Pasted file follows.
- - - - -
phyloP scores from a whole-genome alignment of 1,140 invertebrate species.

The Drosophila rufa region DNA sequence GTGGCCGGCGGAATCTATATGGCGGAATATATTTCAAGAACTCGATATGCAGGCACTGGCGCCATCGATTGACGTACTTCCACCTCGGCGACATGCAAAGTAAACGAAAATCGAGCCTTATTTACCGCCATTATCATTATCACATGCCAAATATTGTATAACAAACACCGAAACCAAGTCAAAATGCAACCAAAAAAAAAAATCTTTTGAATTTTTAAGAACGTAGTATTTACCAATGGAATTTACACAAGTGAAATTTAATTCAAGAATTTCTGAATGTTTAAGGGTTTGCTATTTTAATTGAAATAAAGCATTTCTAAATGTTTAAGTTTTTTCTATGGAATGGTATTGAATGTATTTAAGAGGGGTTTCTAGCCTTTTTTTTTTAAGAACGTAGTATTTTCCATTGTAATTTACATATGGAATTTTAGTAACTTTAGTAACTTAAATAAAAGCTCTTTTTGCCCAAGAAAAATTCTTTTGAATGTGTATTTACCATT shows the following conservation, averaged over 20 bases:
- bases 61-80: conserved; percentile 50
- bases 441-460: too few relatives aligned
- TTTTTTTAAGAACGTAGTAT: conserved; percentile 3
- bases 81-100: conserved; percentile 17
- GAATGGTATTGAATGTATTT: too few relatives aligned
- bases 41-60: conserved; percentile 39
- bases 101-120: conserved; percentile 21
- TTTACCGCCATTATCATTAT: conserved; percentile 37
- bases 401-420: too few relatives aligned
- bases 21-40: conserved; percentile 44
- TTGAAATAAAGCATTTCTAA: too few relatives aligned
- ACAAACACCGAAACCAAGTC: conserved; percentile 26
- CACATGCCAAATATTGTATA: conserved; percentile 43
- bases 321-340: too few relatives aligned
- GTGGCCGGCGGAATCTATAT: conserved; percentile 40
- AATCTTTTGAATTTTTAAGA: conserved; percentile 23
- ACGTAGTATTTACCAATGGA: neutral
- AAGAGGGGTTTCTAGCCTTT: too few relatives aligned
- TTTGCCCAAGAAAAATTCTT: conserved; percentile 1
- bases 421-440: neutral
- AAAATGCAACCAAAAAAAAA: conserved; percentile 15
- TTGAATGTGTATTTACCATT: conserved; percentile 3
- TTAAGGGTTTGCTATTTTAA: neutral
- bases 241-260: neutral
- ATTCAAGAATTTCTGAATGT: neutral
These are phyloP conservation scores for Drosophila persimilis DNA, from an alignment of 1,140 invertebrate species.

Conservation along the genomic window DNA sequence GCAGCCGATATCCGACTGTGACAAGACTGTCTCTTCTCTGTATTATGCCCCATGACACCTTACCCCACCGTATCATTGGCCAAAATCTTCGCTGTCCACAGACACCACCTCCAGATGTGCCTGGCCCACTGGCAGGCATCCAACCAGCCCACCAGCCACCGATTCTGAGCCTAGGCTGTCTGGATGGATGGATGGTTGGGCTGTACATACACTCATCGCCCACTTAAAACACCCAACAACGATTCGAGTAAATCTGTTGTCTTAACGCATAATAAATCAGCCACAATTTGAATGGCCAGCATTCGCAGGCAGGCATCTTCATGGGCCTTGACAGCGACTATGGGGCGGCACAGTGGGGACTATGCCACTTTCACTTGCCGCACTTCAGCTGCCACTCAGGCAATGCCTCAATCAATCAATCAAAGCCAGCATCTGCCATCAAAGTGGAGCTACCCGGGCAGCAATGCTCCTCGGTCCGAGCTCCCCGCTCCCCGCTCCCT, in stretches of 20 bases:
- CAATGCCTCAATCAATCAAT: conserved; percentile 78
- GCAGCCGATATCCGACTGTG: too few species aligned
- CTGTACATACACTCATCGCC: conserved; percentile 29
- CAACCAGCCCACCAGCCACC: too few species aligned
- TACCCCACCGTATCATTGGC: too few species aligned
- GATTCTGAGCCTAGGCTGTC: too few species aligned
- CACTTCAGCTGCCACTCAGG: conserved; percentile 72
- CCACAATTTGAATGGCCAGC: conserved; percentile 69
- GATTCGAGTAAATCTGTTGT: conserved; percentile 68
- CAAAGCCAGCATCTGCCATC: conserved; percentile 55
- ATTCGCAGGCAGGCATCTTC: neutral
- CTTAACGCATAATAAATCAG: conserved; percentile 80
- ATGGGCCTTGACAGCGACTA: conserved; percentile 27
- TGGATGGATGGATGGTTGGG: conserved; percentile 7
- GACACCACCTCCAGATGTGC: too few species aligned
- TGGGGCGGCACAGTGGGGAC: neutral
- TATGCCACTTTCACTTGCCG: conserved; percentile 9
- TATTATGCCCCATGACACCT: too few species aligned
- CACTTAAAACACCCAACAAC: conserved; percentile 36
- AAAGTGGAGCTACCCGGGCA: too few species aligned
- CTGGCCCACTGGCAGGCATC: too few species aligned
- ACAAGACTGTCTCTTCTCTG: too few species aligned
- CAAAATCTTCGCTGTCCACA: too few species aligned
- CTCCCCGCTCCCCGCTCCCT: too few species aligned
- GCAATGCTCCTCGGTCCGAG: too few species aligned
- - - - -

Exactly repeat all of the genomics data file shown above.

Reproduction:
phyloP scores from a whole-genome alignment of 1,140 invertebrate species.

The Drosophila rufa region DNA sequence GTGGCCGGCGGAATCTATATGGCGGAATATATTTCAAGAACTCGATATGCAGGCACTGGCGCCATCGATTGACGTACTTCCACCTCGGCGACATGCAAAGTAAACGAAAATCGAGCCTTATTTACCGCCATTATCATTATCACATGCCAAATATTGTATAACAAACACCGAAACCAAGTCAAAATGCAACCAAAAAAAAAAATCTTTTGAATTTTTAAGAACGTAGTATTTACCAATGGAATTTACACAAGTGAAATTTAATTCAAGAATTTCTGAATGTTTAAGGGTTTGCTATTTTAATTGAAATAAAGCATTTCTAAATGTTTAAGTTTTTTCTATGGAATGGTATTGAATGTATTTAAGAGGGGTTTCTAGCCTTTTTTTTTTAAGAACGTAGTATTTTCCATTGTAATTTACATATGGAATTTTAGTAACTTTAGTAACTTAAATAAAAGCTCTTTTTGCCCAAGAAAAATTCTTTTGAATGTGTATTTACCATT shows the following conservation, averaged over 20 bases:
- bases 61-80: conserved; percentile 50
- bases 441-460: too few relatives aligned
- TTTTTTTAAGAACGTAGTAT: conserved; percentile 3
- bases 81-100: conserved; percentile 17
- GAATGGTATTGAATGTATTT: too few relatives aligned
- bases 41-60: conserved; percentile 39
- bases 101-120: conserved; percentile 21
- TTTACCGCCATTATCATTAT: conserved; percentile 37
- bases 401-420: too few relatives aligned
- bases 21-40: conserved; percentile 44
- TTGAAATAAAGCATTTCTAA: too few relatives aligned
- ACAAACACCGAAACCAAGTC: conserved; percentile 26
- CACATGCCAAATATTGTATA: conserved; percentile 43
- bases 321-340: too few relatives aligned
- GTGGCCGGCGGAATCTATAT: conserved; percentile 40
- AATCTTTTGAATTTTTAAGA: conserved; percentile 23
- ACGTAGTATTTACCAATGGA: neutral
- AAGAGGGGTTTCTAGCCTTT: too few relatives aligned
- TTTGCCCAAGAAAAATTCTT: conserved; percentile 1
- bases 421-440: neutral
- AAAATGCAACCAAAAAAAAA: conserved; percentile 15
- TTGAATGTGTATTTACCATT: conserved; percentile 3
- TTAAGGGTTTGCTATTTTAA: neutral
- bases 241-260: neutral
- ATTCAAGAATTTCTGAATGT: neutral
These are phyloP conservation scores for Drosophila persimilis DNA, from an alignment of 1,140 invertebrate species.

Conservation along the genomic window DNA sequence GCAGCCGATATCCGACTGTGACAAGACTGTCTCTTCTCTGTATTATGCCCCATGACACCTTACCCCACCGTATCATTGGCCAAAATCTTCGCTGTCCACAGACACCACCTCCAGATGTGCCTGGCCCACTGGCAGGCATCCAACCAGCCCACCAGCCACCGATTCTGAGCCTAGGCTGTCTGGATGGATGGATGGTTGGGCTGTACATACACTCATCGCCCACTTAAAACACCCAACAACGATTCGAGTAAATCTGTTGTCTTAACGCATAATAAATCAGCCACAATTTGAATGGCCAGCATTCGCAGGCAGGCATCTTCATGGGCCTTGACAGCGACTATGGGGCGGCACAGTGGGGACTATGCCACTTTCACTTGCCGCACTTCAGCTGCCACTCAGGCAATGCCTCAATCAATCAATCAAAGCCAGCATCTGCCATCAAAGTGGAGCTACCCGGGCAGCAATGCTCCTCGGTCCGAGCTCCCCGCTCCCCGCTCCCT, in stretches of 20 bases:
- CAATGCCTCAATCAATCAAT: conserved; percentile 78
- GCAGCCGATATCCGACTGTG: too few species aligned
- CTGTACATACACTCATCGCC: conserved; percentile 29
- CAACCAGCCCACCAGCCACC: too few species aligned
- TACCCCACCGTATCATTGGC: too few species aligned
- GATTCTGAGCCTAGGCTGTC: too few species aligned
- CACTTCAGCTGCCACTCAGG: conserved; percentile 72
- CCACAATTTGAATGGCCAGC: conserved; percentile 69
- GATTCGAGTAAATCTGTTGT: conserved; percentile 68
- CAAAGCCAGCATCTGCCATC: conserved; percentile 55
- ATTCGCAGGCAGGCATCTTC: neutral
- CTTAACGCATAATAAATCAG: conserved; percentile 80
- ATGGGCCTTGACAGCGACTA: conserved; percentile 27
- TGGATGGATGGATGGTTGGG: conserved; percentile 7
- GACACCACCTCCAGATGTGC: too few species aligned
- TGGGGCGGCACAGTGGGGAC: neutral
- TATGCCACTTTCACTTGCCG: conserved; percentile 9
- TATTATGCCCCATGACACCT: too few species aligned
- CACTTAAAACACCCAACAAC: conserved; percentile 36
- AAAGTGGAGCTACCCGGGCA: too few species aligned
- CTGGCCCACTGGCAGGCATC: too few species aligned
- ACAAGACTGTCTCTTCTCTG: too few species aligned
- CAAAATCTTCGCTGTCCACA: too few species aligned
- CTCCCCGCTCCCCGCTCCCT: too few species aligned
- GCAATGCTCCTCGGTCCGAG: too few species aligned